When he speaks of religion, T. S. Eliot is referring fundamentally to Christianity, which, he says, has made Europe what it is:
It is in Christianity that our arts have developed; it is in Christianity that the laws of Europe have—until recently—been rooted. It is against a background of Christianity that all our thought has significance. An individual European may not believe that the Christian Faith is true, and yet what he says, and makes, and does, will all spring out of his heritage of Christian culture and depend on that culture for its meaning. Only a Christian culture could have produced a Voltaire or a Nietzsche. I do not believe that the culture of Europe could survive the complete disappearance of the Christian Faith.
Eliot’s idea of society and culture brings to mind the structure of heaven, purgatory and hell in Dante’s Commedia with its superimposed circles and its rigid symmetries and hierarchies in which the divinity punishes evil and rewards good according to an intangible order.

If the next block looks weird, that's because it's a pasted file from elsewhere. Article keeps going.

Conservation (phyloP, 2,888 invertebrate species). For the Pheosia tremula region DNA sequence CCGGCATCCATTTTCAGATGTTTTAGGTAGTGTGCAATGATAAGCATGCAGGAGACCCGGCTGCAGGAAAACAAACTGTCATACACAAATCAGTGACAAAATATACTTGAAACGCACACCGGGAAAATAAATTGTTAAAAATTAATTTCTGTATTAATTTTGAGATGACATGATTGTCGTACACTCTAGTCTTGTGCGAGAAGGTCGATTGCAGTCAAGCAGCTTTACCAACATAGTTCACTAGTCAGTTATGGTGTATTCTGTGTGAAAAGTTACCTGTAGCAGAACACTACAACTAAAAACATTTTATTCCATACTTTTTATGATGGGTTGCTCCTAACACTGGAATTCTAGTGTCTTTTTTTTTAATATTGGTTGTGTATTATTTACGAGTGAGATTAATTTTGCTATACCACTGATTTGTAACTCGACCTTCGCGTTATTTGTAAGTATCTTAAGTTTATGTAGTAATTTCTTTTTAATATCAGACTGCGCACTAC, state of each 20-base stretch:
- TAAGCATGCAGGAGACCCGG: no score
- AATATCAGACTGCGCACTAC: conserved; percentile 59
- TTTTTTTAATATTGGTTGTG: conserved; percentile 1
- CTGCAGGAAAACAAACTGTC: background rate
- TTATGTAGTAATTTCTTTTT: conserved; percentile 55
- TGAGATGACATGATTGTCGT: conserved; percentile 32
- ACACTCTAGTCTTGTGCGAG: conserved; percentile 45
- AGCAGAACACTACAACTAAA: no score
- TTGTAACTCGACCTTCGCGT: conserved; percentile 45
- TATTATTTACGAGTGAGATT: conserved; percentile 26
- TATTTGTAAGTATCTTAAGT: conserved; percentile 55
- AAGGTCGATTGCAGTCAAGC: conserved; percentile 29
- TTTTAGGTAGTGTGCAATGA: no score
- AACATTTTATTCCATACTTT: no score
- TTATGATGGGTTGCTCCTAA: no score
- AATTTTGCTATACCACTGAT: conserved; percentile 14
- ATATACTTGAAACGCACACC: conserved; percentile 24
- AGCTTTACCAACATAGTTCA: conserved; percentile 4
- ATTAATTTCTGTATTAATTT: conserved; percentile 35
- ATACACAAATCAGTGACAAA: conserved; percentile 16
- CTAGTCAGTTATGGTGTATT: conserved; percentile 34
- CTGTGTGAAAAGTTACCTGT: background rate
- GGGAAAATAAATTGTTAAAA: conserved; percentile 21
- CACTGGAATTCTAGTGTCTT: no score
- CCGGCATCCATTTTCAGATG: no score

Some 20 years after Eliot’s book was published, George Steiner replied to it, in 1971, in his In Bluebeard’s Castle: Some Notes Towards the Re-definition of Culture. In his concise and intense essay, Steiner is disturbed that the great poet of The Waste Land could have written a treatise on culture just three years after the end of the Second World War without linking his discussion in any way to the extraordinary carnage of the two world wars, and, above all, without mentioning the Holocaust, the extermination of six million Jews, the culmination of a long tradition of anti-Semitism within Western culture. Steiner proposes to remedy this defect with an analysis of culture that gives primacy to its association with political and social violence.